Advances in telehealth offer key lifeline in chronic care management.
What do telehealth projections mean for our care continuum? How much can it help rural and underserved communities? Will telehealth adoption within hospitals and health systems take off as it has for the commercially insured? We’re all watching closely. Latest projections have the utilization growth rate near 28 percent by 2022.
It shouldn’t come as a surprise that insured consumers feed much of the demand, seeking virtual appointments above in-person visits – a trend that has its benefits and concerns for hospitals and health systems.
But telehealth is also gaining traction outside direct-to-consumer, with efficacy demonstrated in tertiary care, physician-to-physician consults and treating populations that use the ED for primary care.
Policy propels telehealth growth.
This year alone, more than 160 telehealth-related pieces of legislation have been introduced in 44 states. Telehealth parity laws are gaining traction. Thirty-three states now require health insurers to cover and reimburse telehealth services just as they would an in-person visit.
Laws have been passed to combat the opioid epidemic. These laws recognize the need to prescribe via telehealth certain medications associated with medication assisted therapy (MAT).
In rural America where access concerns echo loudly, telehealth received a funding boost. This June, the FCC voted to raise rural telehealth funding by $171 million annually, a 43 percent increase above the previous cap. The infusion will enhance access for patients in rural areas to the telecommunications and broadband services necessary for virtual care visits.
New best practices in telehealth emerge.
Once viewed merely as technology used to replace a visit, new laws and policies enhance the use of virtual services along the care continuum and in crisis situations.
Live video continues to make up a larger portion of Medicaid reimbursement, and remote patient monitoring for Medicaid recipients is on the rise. The 2019 CMS Physician Fee Schedule promotes virtual check-ins for patient monitoring of chronic conditions.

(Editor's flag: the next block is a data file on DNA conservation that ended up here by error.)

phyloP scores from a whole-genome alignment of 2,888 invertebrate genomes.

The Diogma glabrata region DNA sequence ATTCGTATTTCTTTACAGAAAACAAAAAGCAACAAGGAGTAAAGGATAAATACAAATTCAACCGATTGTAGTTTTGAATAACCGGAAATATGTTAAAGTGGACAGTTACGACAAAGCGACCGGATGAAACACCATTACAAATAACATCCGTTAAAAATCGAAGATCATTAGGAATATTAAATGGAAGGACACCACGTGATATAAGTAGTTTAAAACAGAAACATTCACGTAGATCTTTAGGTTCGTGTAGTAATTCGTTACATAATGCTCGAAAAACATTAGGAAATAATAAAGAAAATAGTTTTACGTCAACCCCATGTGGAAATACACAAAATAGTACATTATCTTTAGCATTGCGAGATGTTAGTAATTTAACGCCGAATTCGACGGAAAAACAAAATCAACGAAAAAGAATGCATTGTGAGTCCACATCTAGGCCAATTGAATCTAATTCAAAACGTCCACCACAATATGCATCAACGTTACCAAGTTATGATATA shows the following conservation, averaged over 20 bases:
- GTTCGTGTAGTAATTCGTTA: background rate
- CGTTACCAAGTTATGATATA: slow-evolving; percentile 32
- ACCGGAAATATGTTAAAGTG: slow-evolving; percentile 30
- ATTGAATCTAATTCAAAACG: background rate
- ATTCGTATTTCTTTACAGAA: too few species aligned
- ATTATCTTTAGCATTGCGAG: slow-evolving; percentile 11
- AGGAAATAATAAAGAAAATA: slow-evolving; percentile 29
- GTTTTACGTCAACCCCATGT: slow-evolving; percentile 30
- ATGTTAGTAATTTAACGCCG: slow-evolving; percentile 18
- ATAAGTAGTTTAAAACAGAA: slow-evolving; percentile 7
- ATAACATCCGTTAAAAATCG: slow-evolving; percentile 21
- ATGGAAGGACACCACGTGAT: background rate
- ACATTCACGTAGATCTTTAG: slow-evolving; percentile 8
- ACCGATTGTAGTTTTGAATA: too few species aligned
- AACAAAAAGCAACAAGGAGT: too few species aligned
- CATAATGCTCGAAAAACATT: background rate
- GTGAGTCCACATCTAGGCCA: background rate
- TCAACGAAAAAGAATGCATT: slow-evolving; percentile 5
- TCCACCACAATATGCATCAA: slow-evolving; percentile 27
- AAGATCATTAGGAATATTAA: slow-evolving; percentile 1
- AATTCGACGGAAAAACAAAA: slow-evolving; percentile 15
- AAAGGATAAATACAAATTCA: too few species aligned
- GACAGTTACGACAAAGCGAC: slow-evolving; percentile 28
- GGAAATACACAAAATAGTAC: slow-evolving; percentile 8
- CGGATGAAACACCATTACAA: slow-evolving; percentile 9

Telehealth has also been crucial outside of traditional settings, including in disaster zones. For example, virtual care visits surged 2,000 percent for Nemours Children’s Health System when Hurricane Irma made landfall earlier this year.
Key determinants for a successful telemedicine program.
Virtual care’s use cases and its ability to improve the health of communities are still evolving. But key program factors help to increase community impact. Executives and clinicians who oversee and work with telemedicine programs say the most successful programs:
- Aim to improve patient outcomes, expand rural access or increase patient engagement.
- Reduce unnecessary ED visits.
- Are ranked a top priority for the hospital or health system.
Facilities that have seen success from their telemedicine program have experienced additional ROI in the forms of improved patient satisfaction and increased patient retention within the system. And when coupled with temporary physicians who see patients virtually, hospital executives say employed-physician satisfaction also increases.
What role does virtual care play in your community?
From funding announcements to expanded adoption and advancements in legislation, the sector is lively. But we must remember telehealth is a tool most effective when it’s part of a larger interconnected facility-wide strategy. This mindset of starting with the program purpose and objective and then determining the tools and resources needed is how we can make the greatest difference in the lives of the patients and communities we seek to serve.